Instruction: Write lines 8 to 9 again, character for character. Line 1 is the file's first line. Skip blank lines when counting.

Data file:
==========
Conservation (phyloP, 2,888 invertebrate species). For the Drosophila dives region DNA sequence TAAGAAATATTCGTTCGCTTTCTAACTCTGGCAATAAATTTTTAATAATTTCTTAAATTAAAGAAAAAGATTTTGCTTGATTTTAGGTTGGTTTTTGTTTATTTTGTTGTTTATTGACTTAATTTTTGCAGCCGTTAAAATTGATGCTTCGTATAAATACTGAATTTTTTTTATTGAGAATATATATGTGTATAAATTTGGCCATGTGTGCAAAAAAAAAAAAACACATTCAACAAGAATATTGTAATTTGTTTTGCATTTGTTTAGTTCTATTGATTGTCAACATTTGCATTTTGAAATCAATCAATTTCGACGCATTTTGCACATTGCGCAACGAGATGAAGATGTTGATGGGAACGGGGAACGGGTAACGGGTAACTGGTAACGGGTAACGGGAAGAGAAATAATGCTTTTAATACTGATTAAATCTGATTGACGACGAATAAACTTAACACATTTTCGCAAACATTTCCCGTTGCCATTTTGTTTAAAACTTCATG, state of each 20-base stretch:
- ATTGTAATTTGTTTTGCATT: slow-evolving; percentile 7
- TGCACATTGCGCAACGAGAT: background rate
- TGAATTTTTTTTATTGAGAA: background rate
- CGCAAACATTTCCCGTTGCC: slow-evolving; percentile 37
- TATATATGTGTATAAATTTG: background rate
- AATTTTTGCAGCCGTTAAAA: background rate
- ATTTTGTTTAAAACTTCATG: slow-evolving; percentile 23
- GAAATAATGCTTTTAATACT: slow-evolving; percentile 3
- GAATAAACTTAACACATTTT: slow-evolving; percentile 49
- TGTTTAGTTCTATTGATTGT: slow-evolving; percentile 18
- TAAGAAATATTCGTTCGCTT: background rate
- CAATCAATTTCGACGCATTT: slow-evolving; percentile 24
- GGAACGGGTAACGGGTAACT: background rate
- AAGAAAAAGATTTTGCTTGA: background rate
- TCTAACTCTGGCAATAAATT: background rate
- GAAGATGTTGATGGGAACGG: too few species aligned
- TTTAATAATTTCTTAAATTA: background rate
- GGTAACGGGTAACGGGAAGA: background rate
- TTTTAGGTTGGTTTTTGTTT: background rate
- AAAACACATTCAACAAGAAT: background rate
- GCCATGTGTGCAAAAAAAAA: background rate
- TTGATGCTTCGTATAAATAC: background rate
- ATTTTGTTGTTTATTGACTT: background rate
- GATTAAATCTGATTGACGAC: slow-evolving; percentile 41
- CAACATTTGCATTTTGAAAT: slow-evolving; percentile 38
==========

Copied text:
- ATTTTGTTTAAAACTTCATG: slow-evolving; percentile 23
- GAAATAATGCTTTTAATACT: slow-evolving; percentile 3